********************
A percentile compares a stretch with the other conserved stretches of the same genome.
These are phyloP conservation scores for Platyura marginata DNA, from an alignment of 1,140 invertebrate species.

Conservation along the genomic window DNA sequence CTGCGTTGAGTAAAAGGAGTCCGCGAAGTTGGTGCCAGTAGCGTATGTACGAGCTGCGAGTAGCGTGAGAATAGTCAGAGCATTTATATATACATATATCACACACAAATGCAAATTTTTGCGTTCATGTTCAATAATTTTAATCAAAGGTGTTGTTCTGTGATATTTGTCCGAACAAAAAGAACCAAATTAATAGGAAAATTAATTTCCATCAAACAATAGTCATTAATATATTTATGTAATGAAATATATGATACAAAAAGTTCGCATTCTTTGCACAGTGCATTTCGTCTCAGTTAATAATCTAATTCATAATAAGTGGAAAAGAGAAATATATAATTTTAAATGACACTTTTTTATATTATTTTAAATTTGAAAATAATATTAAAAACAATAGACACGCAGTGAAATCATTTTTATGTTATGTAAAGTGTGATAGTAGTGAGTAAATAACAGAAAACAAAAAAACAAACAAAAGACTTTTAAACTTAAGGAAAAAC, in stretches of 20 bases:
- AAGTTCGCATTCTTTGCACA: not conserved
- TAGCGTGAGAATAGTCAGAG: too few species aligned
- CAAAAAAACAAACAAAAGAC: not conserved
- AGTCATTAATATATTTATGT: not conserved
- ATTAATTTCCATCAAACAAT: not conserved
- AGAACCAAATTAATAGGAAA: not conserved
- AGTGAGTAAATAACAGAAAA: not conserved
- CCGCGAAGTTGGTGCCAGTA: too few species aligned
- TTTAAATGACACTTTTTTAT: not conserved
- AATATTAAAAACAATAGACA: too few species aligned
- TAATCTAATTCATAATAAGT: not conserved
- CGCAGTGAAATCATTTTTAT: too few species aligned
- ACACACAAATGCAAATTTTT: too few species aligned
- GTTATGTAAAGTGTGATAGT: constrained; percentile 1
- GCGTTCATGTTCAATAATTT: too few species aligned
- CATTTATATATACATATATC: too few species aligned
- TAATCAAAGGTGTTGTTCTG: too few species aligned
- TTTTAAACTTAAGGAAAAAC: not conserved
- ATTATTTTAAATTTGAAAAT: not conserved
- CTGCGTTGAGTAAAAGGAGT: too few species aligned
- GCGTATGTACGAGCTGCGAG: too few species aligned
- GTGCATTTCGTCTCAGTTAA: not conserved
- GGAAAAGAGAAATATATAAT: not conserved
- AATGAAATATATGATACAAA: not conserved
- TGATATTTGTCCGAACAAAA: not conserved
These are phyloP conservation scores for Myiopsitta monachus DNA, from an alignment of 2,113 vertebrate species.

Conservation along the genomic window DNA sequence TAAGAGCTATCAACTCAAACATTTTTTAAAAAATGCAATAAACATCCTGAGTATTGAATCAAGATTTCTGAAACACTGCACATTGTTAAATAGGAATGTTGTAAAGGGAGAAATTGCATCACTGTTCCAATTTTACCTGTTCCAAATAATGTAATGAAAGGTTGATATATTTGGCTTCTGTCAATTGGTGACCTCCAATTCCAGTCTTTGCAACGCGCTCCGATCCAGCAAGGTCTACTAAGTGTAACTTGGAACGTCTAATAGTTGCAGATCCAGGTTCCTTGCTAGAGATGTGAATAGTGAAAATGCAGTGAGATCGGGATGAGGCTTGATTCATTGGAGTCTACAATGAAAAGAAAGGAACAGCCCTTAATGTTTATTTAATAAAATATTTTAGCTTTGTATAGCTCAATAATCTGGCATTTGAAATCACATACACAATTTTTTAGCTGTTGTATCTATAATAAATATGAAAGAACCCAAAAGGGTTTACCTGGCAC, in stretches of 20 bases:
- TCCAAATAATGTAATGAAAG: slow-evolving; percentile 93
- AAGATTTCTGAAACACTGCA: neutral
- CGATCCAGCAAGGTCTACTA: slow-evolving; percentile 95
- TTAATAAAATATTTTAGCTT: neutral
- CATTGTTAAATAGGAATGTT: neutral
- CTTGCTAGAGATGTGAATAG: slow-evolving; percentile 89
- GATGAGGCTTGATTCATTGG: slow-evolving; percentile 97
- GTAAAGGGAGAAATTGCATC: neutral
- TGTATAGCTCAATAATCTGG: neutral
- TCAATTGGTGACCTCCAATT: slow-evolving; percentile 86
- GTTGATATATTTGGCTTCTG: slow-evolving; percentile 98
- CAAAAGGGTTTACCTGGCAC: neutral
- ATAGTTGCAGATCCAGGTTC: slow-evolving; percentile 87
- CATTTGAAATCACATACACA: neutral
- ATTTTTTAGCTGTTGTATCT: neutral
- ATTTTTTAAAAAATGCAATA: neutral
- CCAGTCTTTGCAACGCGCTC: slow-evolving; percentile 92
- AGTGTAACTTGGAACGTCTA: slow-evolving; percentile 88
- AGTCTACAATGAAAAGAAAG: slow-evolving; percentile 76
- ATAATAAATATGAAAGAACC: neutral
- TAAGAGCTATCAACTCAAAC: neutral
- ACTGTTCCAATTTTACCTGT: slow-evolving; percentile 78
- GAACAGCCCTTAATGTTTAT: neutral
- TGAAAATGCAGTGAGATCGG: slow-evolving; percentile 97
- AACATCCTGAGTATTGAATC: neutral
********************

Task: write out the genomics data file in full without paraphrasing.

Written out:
A percentile compares a stretch with the other conserved stretches of the same genome.
These are phyloP conservation scores for Platyura marginata DNA, from an alignment of 1,140 invertebrate species.

Conservation along the genomic window DNA sequence CTGCGTTGAGTAAAAGGAGTCCGCGAAGTTGGTGCCAGTAGCGTATGTACGAGCTGCGAGTAGCGTGAGAATAGTCAGAGCATTTATATATACATATATCACACACAAATGCAAATTTTTGCGTTCATGTTCAATAATTTTAATCAAAGGTGTTGTTCTGTGATATTTGTCCGAACAAAAAGAACCAAATTAATAGGAAAATTAATTTCCATCAAACAATAGTCATTAATATATTTATGTAATGAAATATATGATACAAAAAGTTCGCATTCTTTGCACAGTGCATTTCGTCTCAGTTAATAATCTAATTCATAATAAGTGGAAAAGAGAAATATATAATTTTAAATGACACTTTTTTATATTATTTTAAATTTGAAAATAATATTAAAAACAATAGACACGCAGTGAAATCATTTTTATGTTATGTAAAGTGTGATAGTAGTGAGTAAATAACAGAAAACAAAAAAACAAACAAAAGACTTTTAAACTTAAGGAAAAAC, in stretches of 20 bases:
- AAGTTCGCATTCTTTGCACA: not conserved
- TAGCGTGAGAATAGTCAGAG: too few species aligned
- CAAAAAAACAAACAAAAGAC: not conserved
- AGTCATTAATATATTTATGT: not conserved
- ATTAATTTCCATCAAACAAT: not conserved
- AGAACCAAATTAATAGGAAA: not conserved
- AGTGAGTAAATAACAGAAAA: not conserved
- CCGCGAAGTTGGTGCCAGTA: too few species aligned
- TTTAAATGACACTTTTTTAT: not conserved
- AATATTAAAAACAATAGACA: too few species aligned
- TAATCTAATTCATAATAAGT: not conserved
- CGCAGTGAAATCATTTTTAT: too few species aligned
- ACACACAAATGCAAATTTTT: too few species aligned
- GTTATGTAAAGTGTGATAGT: constrained; percentile 1
- GCGTTCATGTTCAATAATTT: too few species aligned
- CATTTATATATACATATATC: too few species aligned
- TAATCAAAGGTGTTGTTCTG: too few species aligned
- TTTTAAACTTAAGGAAAAAC: not conserved
- ATTATTTTAAATTTGAAAAT: not conserved
- CTGCGTTGAGTAAAAGGAGT: too few species aligned
- GCGTATGTACGAGCTGCGAG: too few species aligned
- GTGCATTTCGTCTCAGTTAA: not conserved
- GGAAAAGAGAAATATATAAT: not conserved
- AATGAAATATATGATACAAA: not conserved
- TGATATTTGTCCGAACAAAA: not conserved
These are phyloP conservation scores for Myiopsitta monachus DNA, from an alignment of 2,113 vertebrate species.

Conservation along the genomic window DNA sequence TAAGAGCTATCAACTCAAACATTTTTTAAAAAATGCAATAAACATCCTGAGTATTGAATCAAGATTTCTGAAACACTGCACATTGTTAAATAGGAATGTTGTAAAGGGAGAAATTGCATCACTGTTCCAATTTTACCTGTTCCAAATAATGTAATGAAAGGTTGATATATTTGGCTTCTGTCAATTGGTGACCTCCAATTCCAGTCTTTGCAACGCGCTCCGATCCAGCAAGGTCTACTAAGTGTAACTTGGAACGTCTAATAGTTGCAGATCCAGGTTCCTTGCTAGAGATGTGAATAGTGAAAATGCAGTGAGATCGGGATGAGGCTTGATTCATTGGAGTCTACAATGAAAAGAAAGGAACAGCCCTTAATGTTTATTTAATAAAATATTTTAGCTTTGTATAGCTCAATAATCTGGCATTTGAAATCACATACACAATTTTTTAGCTGTTGTATCTATAATAAATATGAAAGAACCCAAAAGGGTTTACCTGGCAC, in stretches of 20 bases:
- TCCAAATAATGTAATGAAAG: slow-evolving; percentile 93
- AAGATTTCTGAAACACTGCA: neutral
- CGATCCAGCAAGGTCTACTA: slow-evolving; percentile 95
- TTAATAAAATATTTTAGCTT: neutral
- CATTGTTAAATAGGAATGTT: neutral
- CTTGCTAGAGATGTGAATAG: slow-evolving; percentile 89
- GATGAGGCTTGATTCATTGG: slow-evolving; percentile 97
- GTAAAGGGAGAAATTGCATC: neutral
- TGTATAGCTCAATAATCTGG: neutral
- TCAATTGGTGACCTCCAATT: slow-evolving; percentile 86
- GTTGATATATTTGGCTTCTG: slow-evolving; percentile 98
- CAAAAGGGTTTACCTGGCAC: neutral
- ATAGTTGCAGATCCAGGTTC: slow-evolving; percentile 87
- CATTTGAAATCACATACACA: neutral
- ATTTTTTAGCTGTTGTATCT: neutral
- ATTTTTTAAAAAATGCAATA: neutral
- CCAGTCTTTGCAACGCGCTC: slow-evolving; percentile 92
- AGTGTAACTTGGAACGTCTA: slow-evolving; percentile 88
- AGTCTACAATGAAAAGAAAG: slow-evolving; percentile 76
- ATAATAAATATGAAAGAACC: neutral
- TAAGAGCTATCAACTCAAAC: neutral
- ACTGTTCCAATTTTACCTGT: slow-evolving; percentile 78
- GAACAGCCCTTAATGTTTAT: neutral
- TGAAAATGCAGTGAGATCGG: slow-evolving; percentile 97
- AACATCCTGAGTATTGAATC: neutral